The Israelis say the fund rewards violence, while the Palestinians say the payments are a national duty to families affected by decades of violence. Furious about the withholding, the Palestinians have in turn refused to accept partial tax transfers from Israel.
Without its key sources of revenue, the Palestinian Authority has begun paying only half salaries to tens of thousands of civil servants, reduced services and increased borrowing. In a new report released Wednesday, the World Bank said the Palestinian deficit will grow from $400 million last year to over $1 billion this year.
"Israel is part of the financial war that has been declared upon us by the United States. The whole system is to try to push us to surrender" and agree to an unacceptable peace proposal, Shtayyeh said. "This a financial blackmail, which we reject."
Shtayyeh laid out a number of proposals for weathering the storm. He said he has imposed spending cuts by reducing perks for his Cabinet ministers.
He said he would seek to develop the Palestinian agricultural, economic and education sectors and seek ways to reduce the Palestinian economy's dependence on Israel. For example, he proposed importing fuel from neighboring Jordan, instead of from Israel, and even floating a Palestinian currency. He also said the Palestinians would seek financial backing from Arab and European donors.
Despite the tensions with Israel and the U.S., Shtayyeh said the Palestinians remain committed to the establishment of an independent Palestinian state on areas captured by Israel in the 1967 war. That includes establishing a capital in east Jerusalem, which Israel has annexed and claims as part of its eternal capital.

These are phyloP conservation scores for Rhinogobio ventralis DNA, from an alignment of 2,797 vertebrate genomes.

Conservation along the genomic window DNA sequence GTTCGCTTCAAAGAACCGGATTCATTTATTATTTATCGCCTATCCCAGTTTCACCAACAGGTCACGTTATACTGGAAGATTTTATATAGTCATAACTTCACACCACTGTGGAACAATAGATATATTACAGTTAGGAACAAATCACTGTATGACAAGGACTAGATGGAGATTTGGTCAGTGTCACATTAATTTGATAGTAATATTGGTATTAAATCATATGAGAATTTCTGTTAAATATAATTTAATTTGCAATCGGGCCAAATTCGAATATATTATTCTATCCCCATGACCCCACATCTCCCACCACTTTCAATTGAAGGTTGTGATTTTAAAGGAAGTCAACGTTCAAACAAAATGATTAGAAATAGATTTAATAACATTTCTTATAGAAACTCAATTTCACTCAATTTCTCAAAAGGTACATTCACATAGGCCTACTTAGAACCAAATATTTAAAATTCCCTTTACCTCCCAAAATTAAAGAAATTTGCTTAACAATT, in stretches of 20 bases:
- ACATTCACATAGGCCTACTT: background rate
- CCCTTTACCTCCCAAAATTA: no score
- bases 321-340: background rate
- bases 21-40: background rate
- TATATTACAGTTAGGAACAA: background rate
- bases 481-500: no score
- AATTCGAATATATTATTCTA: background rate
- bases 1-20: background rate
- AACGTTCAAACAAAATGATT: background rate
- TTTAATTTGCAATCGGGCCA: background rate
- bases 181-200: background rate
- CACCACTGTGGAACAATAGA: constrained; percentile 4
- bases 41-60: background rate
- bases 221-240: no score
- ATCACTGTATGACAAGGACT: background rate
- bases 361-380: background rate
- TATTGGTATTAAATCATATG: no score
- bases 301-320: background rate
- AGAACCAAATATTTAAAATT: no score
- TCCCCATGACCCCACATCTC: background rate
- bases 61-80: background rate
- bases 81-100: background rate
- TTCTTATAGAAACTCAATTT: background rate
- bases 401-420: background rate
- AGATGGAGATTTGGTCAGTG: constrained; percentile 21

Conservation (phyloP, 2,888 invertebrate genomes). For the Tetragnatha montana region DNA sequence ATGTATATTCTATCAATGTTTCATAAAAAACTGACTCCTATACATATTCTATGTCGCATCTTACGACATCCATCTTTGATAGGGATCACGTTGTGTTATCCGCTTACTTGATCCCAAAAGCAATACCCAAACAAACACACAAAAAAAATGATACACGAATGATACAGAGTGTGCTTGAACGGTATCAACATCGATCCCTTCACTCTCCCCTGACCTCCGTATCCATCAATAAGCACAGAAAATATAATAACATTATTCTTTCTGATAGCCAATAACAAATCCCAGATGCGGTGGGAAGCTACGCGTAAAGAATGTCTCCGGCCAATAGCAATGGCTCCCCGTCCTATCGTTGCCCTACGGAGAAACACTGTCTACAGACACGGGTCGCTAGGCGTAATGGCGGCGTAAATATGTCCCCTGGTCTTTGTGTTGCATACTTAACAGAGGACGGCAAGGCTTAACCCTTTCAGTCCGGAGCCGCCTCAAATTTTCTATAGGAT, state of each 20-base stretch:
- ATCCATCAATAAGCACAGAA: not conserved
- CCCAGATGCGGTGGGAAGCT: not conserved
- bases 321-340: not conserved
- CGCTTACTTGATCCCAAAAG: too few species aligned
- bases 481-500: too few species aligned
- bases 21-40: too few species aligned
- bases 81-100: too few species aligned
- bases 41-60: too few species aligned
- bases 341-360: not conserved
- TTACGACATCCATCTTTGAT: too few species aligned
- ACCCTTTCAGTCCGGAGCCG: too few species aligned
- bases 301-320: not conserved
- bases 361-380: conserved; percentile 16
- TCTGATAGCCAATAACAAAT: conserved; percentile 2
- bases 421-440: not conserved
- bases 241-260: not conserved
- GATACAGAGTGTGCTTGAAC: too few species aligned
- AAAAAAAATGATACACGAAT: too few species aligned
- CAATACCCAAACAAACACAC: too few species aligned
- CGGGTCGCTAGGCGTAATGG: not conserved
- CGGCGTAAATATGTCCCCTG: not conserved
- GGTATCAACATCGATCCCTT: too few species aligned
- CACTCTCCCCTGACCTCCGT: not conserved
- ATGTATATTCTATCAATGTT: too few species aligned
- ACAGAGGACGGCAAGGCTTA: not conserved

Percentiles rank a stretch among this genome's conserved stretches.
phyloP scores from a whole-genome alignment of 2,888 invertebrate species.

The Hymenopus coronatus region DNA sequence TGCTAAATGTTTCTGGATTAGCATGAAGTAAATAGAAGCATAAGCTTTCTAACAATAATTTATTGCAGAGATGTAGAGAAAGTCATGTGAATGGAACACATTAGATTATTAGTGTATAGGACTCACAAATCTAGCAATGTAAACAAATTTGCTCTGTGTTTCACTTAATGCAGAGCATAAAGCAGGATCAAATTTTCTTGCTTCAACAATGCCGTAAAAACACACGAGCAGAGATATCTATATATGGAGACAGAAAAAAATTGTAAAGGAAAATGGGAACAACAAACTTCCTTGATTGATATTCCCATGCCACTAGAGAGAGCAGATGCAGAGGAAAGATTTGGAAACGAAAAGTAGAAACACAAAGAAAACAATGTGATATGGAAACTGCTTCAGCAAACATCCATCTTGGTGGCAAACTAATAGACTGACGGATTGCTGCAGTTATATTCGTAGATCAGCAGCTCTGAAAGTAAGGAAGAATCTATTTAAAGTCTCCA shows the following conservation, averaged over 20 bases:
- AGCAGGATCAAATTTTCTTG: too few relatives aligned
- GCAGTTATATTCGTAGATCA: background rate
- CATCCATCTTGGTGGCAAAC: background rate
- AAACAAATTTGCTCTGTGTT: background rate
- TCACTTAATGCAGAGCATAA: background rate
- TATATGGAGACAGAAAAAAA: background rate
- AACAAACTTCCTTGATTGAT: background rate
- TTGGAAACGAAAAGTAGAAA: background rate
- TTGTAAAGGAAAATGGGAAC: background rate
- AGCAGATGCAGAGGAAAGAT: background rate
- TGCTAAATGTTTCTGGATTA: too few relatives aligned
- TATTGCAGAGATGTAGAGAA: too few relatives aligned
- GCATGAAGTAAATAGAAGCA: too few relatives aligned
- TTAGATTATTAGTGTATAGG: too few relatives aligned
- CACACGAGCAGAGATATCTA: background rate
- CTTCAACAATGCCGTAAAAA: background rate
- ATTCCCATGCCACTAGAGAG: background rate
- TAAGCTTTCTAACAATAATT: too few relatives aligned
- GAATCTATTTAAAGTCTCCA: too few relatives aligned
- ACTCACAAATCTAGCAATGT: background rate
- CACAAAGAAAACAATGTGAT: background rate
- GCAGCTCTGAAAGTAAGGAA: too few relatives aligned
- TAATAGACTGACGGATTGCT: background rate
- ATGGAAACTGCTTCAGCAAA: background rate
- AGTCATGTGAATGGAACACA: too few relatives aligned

The two-state solution has enjoyed overwhelming international support for the past two decades. But Israeli Prime Minister Benjamin Netanyahu and his hard-line political allies reject Palestinian independence.
Netanyahu secured another term in office in elections last week and is expected to form a new coalition with religious and nationalist parties that oppose the two-state solution. On the campaign trail, Netanyahu even raised the possibility of annexing Israeli settlements in the West Bank, a step that could extinguish any remaining hopes for an independent Palestine.
Netanyahu has received a boost from Trump, who has given Netanyahu a number of diplomatic gifts since taking office. Trump has recognized Jerusalem as Israel's capital and moved the U.S. Embassy to the holy city, slashed aid to the Palestinians and shuttered the Palestinian diplomatic office in Washington.
In a departure from Republican and Democratic predecessors, Trump also has notably refused to endorse the two-state solution. His peace team, led by son-in-law Jared Kushner, has repeatedly pushed back the release of a peace plan it says it is preparing, and it remains unclear if or when it will be released.
Kushner's team has said little about their proposal. But their limited public statements have indicated it will call for large amounts of economic investment for the Palestinians, but given no sign that it will include their demand for independence.
Shtayyeh said that after all of the U.S. moves in favor of Israel, particularly the recognition of Jerusalem, there is nothing left to negotiate.
He said any proposal that ignores key Palestinian demands will be rejected by the international community. The European Union this week reiterated its call for peace talks aimed at establishing a Palestinian state.
"Where are we going to have the Palestinian state?" he asked. "We are not looking for an entity. We are looking for a sovereign state."
"Palestinians are not interested in economic peace. We are interested in ending occupation," he said. "Life cannot be enjoyed under occupation."
Santiago, Apr 17 (AP/UNB) — A small plane crashed on top of a home in the southern Chilean city of Puerto Montt, killing all six people aboard, authorities said Tuesday.